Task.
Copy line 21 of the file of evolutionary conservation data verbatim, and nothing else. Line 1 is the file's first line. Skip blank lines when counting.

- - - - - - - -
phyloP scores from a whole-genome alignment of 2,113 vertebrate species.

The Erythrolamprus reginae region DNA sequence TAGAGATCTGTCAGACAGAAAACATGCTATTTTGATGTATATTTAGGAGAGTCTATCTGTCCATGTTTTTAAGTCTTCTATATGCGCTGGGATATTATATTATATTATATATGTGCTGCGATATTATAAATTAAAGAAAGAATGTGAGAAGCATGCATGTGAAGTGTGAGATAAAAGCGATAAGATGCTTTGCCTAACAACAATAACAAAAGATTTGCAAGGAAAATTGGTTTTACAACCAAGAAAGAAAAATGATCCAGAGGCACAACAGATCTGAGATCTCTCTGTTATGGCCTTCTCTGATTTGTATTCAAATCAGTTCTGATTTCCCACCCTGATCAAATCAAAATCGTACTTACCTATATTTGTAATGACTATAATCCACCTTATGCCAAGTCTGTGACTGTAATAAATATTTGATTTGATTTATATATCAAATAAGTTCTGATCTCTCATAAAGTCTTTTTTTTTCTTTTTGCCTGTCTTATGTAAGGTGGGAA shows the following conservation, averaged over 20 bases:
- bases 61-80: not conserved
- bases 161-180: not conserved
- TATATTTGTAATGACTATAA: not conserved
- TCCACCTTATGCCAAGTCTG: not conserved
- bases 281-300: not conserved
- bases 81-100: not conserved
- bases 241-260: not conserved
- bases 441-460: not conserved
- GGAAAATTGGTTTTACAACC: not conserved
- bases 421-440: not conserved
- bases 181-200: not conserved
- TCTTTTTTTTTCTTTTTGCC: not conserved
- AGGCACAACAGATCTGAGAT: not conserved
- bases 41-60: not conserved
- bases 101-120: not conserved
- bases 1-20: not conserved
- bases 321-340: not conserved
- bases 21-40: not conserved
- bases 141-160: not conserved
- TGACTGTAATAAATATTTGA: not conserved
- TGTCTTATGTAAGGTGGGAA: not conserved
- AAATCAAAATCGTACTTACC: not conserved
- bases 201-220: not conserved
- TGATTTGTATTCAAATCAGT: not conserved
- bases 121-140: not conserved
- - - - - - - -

- bases 141-160: not conserved